Computing stuff tied to the physical world

Capacitive power supply

In Hardware on Jan 29, 2012 at 00:01

(Thanks for your overwhelming understanding w.r.t. not making the Low-power supply available as kit!)

The concept of the transformer-less capacitive power supply still puzzles me – intuitively I still don’t get it:

Capacitive AC DC 2

(the above image was copied from this excellent site with a web-calculcator for it all)

So what exactly is going on here? Tomorrow, I’ll simplify that circuit in an attempt to really get it, but for now let me show you what I see on the oscilloscope. What I did was feed a ≈ 100 Vpp signal into the above circuit, which is essentially the same as in the Low-power Supply.

To interpret the graph, you need some info:

  • the scope ground was connected between the capacitor and the resistor
  • the yellow trace is the voltage over the resistor
  • the blue trace is the voltage over the capacitor
  • the yellow trace is inverted, i.e. negative voltages at the top, positive at the bottom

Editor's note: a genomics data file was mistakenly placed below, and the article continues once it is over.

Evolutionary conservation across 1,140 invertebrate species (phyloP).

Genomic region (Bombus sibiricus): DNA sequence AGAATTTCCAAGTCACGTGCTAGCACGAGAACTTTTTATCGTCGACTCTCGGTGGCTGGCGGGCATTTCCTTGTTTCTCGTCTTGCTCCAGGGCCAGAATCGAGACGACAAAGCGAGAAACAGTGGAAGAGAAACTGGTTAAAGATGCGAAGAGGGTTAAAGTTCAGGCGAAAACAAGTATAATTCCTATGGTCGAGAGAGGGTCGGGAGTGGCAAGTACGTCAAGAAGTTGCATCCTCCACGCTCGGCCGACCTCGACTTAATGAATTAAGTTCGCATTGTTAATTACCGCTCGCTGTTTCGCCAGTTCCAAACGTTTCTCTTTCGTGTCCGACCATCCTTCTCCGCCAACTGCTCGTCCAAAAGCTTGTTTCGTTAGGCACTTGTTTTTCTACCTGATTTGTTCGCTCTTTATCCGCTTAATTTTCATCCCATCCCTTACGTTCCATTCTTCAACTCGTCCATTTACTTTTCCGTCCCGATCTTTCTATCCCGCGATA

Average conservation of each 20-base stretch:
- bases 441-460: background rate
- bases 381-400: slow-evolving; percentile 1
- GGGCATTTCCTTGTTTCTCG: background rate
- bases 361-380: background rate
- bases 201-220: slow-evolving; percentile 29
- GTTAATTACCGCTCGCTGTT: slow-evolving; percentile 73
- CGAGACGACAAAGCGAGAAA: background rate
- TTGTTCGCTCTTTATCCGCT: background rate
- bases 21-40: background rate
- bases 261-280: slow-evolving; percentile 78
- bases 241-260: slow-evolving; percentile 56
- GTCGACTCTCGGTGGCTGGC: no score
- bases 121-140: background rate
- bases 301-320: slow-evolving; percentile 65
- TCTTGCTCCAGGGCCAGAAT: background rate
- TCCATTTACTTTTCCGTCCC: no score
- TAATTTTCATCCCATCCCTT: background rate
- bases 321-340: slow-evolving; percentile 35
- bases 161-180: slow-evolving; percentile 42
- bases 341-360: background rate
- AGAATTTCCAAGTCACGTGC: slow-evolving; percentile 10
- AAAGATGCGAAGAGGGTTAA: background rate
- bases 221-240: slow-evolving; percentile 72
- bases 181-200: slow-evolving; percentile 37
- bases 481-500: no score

• zero is the middle of the screen for both signals

Here’s the scope capture:

SCR97

Ignore the fact that these waves are hideously complex, ignore the red lines for now, and also note that watching voltage over a resistor is the same as watching current through that resistor. Voltage and current are always proportional in a resistor, that’s what defines a resistor (Ohm’s law: voltage = current x resistance).

So what are we seeing here?

Well… when the yellow line is high, the blue line rises sharply. When the yellow line is zero, the blue line is flat.

That makes a lot of sense: the resistor is charging the capacitor. And similarly for negative values, it’s discharging the cap (and then charging it negatively).

So ignoring the zener and the rest of the righthand side of the circuit, this is really all that’s going on: when the input voltage is highly positive, current flows in one direction, charging the cap and dropping to zero, and when the input voltage is highly negative, the whole process unfolds in the opposite direction.